Tiger Woods to Fly Solo After Parting Company with Swing Coach
So what are we to make of the news that Tiger Woods has split from his coach Chris Como? Actually, not a great deal. Woods has history in this regard, more of which later.
The truth is that since his return from injury, it is the golfer himself who has returned with what most people generally regard as the best swing he has possessed for years. It is Woods who knows what his body will and will no longer stand up to. And a man who has won 14 majors really does not need anybody to tell him how he should be swing a club.
It is instructional that there are no hard feelings from Como, a man who has been largely redundant in recent years – at least as far as Woods is concerned. Woods has spent most of their time together nursing various injuries, and has also played the worst golf of his career, even when supposedly fully fit. Until now.
Como took the news in good heart and wished Woods well for the future. “Tiger's electrifying play at the Hero World Challenge was the by-product of a lot of hard work over the past few years while fighting through injury and pain. As a result, there's a lot of enthusiasm for 2018,” said Como. "When our professional relationship began, I was asked to help Tiger utilise his own instincts and feel while playing pain free. I think we've accomplished that and I'm proud of the results.
"Tiger is ready to have an incredible next run in his career. I'm eager to watch what will be one of the most exciting sports comebacks of all time. I will continue to be a close friend and resource to him and am extremely excited about Tiger's future, the golf industry and for the fans of golf.”
Woods has had several swing coaches during his illustrious career, including Como, Buttch Harmon, Hank Haney and Sean Foley. Now he has decided to go it alone.
He first hired Como, an expert in biomechanics, in 2014. In a statement posted on his Twitter account, the 14-time major winner said: “Since my fusion surgery, I have been working hard to relearn my own body and golf swing. I’ve done this by primarily relying on my feel and previous years of hard work with Chris. For now, I think it’s best for me to continue to do this on my own. I’m grateful to Chris Como for his past work, and I have nothing but respect for him.”
Woods recently returned from his fourth bout of back surgery by playing at the Hero World Challenge in the Bahamas, where he finished on eight under par and a tie for ninth place.
Harmon and Haney have both said that they liked what they saw from Woods. Harmon, with whom he enjoyed most of his success, said: "The two things that really stood out to me were that he seems to have total freedom in his swing again. I don't see any of the up-and-down movements that he used to put in there, and he looks to have his speed back. And you can tell that he's pain-free. That is the main thing for me.”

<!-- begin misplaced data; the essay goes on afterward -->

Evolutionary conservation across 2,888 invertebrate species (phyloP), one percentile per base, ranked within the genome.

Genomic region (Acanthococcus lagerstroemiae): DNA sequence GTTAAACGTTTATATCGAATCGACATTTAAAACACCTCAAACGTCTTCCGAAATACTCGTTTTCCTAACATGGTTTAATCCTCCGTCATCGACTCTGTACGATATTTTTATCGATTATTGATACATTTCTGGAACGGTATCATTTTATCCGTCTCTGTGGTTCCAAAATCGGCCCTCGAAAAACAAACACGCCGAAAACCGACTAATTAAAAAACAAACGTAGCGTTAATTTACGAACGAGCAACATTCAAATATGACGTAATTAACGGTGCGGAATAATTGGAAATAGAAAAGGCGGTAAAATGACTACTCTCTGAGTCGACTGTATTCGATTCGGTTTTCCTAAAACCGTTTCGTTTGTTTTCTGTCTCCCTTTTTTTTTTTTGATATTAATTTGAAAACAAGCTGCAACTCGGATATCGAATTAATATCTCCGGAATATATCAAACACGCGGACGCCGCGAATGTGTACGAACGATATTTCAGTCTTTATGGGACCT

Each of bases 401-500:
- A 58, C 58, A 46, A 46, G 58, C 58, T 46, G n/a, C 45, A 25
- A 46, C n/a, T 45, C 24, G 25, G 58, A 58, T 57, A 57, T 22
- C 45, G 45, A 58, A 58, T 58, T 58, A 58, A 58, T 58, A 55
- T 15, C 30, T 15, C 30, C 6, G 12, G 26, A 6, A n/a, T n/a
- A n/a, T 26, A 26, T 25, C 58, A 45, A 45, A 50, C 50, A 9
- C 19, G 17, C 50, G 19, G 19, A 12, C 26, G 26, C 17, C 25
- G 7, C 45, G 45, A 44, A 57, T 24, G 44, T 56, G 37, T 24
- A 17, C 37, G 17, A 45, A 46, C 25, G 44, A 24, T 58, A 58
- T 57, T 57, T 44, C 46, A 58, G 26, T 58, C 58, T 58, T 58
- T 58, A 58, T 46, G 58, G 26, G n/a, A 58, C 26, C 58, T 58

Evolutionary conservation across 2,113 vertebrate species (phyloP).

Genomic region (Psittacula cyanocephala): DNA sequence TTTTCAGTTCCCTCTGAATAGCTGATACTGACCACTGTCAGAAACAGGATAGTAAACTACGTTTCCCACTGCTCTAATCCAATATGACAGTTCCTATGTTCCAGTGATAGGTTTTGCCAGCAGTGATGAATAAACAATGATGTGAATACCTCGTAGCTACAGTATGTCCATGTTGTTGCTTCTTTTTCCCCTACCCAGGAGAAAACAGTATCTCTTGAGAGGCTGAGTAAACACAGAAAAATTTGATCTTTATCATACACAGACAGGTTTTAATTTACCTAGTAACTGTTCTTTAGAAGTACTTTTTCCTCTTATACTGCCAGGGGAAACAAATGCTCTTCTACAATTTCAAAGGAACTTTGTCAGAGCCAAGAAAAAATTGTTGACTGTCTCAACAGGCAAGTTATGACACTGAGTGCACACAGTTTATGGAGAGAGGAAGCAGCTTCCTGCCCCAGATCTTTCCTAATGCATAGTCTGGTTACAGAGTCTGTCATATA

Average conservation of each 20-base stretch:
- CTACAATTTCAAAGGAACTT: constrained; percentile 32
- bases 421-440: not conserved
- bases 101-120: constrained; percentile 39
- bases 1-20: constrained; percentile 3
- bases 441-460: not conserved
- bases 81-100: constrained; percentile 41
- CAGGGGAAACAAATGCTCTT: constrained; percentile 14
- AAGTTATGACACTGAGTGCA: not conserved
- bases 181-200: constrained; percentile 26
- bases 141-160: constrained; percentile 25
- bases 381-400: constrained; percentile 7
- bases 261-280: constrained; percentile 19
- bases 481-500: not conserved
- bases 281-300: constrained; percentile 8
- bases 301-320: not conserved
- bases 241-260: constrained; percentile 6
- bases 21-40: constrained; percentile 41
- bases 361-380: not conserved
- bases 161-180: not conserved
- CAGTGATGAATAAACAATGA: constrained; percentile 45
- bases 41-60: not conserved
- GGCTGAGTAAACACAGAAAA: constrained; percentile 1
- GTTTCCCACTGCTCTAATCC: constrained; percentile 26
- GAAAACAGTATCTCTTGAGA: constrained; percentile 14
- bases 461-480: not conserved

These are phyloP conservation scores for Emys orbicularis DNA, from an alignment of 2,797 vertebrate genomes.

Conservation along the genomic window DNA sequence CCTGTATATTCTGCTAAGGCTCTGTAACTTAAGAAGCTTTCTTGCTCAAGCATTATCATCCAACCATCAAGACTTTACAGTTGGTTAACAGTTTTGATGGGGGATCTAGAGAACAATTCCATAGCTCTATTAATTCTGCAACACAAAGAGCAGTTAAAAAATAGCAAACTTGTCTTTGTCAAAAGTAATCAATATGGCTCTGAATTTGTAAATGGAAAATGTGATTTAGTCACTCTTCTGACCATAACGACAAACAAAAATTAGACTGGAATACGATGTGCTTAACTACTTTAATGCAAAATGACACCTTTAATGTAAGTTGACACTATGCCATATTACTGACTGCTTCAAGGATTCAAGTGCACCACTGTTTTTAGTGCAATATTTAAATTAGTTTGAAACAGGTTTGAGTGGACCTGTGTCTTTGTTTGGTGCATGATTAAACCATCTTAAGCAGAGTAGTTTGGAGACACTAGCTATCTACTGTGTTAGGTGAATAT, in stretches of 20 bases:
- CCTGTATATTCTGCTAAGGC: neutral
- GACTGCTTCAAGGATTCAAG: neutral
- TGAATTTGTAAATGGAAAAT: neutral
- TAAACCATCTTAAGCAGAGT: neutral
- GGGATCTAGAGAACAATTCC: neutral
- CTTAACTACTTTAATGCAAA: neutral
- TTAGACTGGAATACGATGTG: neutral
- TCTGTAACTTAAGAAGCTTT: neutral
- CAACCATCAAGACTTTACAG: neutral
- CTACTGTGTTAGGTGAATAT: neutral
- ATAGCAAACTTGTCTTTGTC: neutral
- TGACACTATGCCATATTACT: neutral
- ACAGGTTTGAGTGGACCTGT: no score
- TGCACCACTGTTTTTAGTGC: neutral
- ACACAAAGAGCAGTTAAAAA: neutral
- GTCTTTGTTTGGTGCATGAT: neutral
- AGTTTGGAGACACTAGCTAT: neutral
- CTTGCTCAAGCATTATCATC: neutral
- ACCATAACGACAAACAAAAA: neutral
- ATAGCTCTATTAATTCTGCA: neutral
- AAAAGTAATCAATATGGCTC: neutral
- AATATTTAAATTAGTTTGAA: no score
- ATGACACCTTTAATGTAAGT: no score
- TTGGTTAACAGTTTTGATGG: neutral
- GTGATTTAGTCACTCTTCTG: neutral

Haney was just as enthusiastic. "The thing that I see is that he also has a golf swing he can play with. It’s interesting that the move that he is making coming through the golf ball is one that releases pressure on his back but also helps to eliminate his big miss. His big miss is when he hangs back on the ball, his head gets stuck back, his shoulders get stuck under, the club gets behind him too much, too flat a plane coming down and then he hits a two-way miss, a block to the right or a quick hook to the left. … I like what I'm seeing out of Tiger right now. It is just good stuff. He looks healthy. He's got great clubhead speed. He's hitting phenomenal shots, he's hitting as good shots as anybody.”
For the record, this is how he fared with his various coaches:
BUTCH HARMON (1996-2003)
Major wins: 8 majors won in 24 starts.
Majors missed: 0.
PGA Tour wins: 34 titles in 127 official starts from turning pro through 2002 (26.8% win percentage).
HANK HANEY (2004-2010)
Major wins: 6 majors won in 23 starts.
Majors missed: 2 (2008 Open, 2008 PGA).
PGA Tour wins: 31 titles in 93 starts (33.3% win percentage).
SEAN FOLEY (2010-2014)
Major wins: 0 in 13 starts, dating to 2010 PGA.
Majors missed: 4 (2011 U.S. Open, 2011 Open, 2014 Masters, 2014 U.S. Open).
PGA Tour wins: 8 titles in 55 starts (14.5% win percentage).
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